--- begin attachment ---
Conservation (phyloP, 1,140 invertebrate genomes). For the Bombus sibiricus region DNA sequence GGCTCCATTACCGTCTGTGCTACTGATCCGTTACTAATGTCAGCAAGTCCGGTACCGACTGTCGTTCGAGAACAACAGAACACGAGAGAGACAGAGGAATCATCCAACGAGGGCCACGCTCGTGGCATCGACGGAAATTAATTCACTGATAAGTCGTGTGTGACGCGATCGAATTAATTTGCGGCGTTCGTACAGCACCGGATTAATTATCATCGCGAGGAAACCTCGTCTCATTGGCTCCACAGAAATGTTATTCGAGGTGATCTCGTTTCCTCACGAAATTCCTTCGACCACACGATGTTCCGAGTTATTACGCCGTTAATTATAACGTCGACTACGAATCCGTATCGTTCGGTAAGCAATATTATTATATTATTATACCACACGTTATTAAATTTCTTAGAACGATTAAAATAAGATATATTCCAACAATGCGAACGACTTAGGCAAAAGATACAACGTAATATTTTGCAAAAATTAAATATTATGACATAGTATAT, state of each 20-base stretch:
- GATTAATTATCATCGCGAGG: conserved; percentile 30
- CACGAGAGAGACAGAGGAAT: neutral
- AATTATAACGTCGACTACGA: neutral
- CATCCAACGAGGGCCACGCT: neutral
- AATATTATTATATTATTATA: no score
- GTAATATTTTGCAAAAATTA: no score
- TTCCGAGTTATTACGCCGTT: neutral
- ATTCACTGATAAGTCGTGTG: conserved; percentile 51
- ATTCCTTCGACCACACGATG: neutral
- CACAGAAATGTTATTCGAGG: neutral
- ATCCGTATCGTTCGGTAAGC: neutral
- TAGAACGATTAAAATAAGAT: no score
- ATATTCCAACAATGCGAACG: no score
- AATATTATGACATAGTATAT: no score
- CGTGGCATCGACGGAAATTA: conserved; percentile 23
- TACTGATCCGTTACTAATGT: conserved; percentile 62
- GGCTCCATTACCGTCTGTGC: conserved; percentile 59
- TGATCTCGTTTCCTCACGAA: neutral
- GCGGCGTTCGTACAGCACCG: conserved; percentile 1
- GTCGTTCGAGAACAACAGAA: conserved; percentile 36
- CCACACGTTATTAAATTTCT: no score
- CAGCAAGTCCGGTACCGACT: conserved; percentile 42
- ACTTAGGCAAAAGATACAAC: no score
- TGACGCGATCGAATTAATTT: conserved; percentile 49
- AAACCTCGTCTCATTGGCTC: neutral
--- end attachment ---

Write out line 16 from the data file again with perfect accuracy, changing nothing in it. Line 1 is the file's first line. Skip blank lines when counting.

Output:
- CGTGGCATCGACGGAAATTA: conserved; percentile 23